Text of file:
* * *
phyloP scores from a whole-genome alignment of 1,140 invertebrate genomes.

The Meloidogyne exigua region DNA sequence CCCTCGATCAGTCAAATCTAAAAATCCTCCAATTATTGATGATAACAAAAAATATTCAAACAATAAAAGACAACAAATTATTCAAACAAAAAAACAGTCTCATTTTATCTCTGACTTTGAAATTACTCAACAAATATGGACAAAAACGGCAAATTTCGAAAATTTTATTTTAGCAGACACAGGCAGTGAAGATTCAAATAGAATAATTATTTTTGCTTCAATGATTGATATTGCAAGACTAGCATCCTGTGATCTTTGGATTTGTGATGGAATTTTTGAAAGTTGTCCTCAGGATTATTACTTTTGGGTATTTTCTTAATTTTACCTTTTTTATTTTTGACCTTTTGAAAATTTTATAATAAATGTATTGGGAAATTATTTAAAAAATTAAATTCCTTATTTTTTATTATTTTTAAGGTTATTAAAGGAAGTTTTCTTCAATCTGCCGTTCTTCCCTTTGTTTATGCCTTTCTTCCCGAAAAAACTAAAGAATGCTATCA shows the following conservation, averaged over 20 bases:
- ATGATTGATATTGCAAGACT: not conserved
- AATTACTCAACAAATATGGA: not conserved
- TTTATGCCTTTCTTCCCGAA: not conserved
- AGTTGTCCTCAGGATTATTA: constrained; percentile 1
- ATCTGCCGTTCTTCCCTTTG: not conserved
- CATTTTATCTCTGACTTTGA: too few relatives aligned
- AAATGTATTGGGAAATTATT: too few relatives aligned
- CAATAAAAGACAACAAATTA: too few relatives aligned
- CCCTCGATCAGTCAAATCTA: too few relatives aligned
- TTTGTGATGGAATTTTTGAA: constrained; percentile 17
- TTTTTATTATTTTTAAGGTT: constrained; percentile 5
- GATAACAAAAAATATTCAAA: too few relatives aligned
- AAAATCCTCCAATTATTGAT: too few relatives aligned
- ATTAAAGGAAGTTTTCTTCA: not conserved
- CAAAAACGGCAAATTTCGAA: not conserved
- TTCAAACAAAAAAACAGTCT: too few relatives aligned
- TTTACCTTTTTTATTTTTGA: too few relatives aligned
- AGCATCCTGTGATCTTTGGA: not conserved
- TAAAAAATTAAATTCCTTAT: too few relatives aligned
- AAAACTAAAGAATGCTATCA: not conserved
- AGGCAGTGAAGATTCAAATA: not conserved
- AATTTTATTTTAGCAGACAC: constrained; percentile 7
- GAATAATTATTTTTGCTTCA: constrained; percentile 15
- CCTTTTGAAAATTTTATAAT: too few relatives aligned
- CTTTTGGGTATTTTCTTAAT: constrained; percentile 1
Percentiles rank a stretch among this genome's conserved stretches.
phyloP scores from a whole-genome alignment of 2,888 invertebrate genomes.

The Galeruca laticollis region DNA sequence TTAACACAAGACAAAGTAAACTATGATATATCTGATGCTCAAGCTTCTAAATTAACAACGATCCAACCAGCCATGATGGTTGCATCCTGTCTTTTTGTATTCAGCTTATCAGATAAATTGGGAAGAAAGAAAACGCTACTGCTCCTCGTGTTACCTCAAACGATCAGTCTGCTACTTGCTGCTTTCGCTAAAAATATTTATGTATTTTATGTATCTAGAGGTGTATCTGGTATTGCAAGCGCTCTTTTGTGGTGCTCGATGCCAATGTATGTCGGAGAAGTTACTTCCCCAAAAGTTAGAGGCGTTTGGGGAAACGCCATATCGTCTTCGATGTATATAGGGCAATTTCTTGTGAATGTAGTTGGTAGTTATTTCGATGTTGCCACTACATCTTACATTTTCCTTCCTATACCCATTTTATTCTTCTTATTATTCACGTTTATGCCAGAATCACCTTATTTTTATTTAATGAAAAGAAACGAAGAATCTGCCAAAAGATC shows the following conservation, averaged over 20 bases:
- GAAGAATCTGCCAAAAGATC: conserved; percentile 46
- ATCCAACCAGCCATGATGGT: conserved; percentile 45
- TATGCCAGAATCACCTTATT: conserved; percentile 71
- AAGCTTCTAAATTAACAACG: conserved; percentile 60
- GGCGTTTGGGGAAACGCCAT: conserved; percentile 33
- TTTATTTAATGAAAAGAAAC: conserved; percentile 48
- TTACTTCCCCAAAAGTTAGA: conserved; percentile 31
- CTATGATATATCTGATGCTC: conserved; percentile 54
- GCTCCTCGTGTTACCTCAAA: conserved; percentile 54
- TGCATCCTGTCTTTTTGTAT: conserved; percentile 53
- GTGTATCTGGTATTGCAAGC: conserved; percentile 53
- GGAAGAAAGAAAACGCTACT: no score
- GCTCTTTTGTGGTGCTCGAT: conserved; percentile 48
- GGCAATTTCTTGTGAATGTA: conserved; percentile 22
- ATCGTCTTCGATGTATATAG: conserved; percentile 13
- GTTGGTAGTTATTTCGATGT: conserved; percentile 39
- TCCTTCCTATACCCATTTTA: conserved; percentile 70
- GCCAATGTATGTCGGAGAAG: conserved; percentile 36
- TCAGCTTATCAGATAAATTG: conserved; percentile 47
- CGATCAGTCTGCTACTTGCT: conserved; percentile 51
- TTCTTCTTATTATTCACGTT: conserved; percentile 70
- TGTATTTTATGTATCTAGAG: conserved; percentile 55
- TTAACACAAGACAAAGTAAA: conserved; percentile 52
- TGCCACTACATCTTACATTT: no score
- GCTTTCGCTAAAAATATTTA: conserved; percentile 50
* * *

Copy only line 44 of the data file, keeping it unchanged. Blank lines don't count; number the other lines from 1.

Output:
- GGCAATTTCTTGTGAATGTA: conserved; percentile 22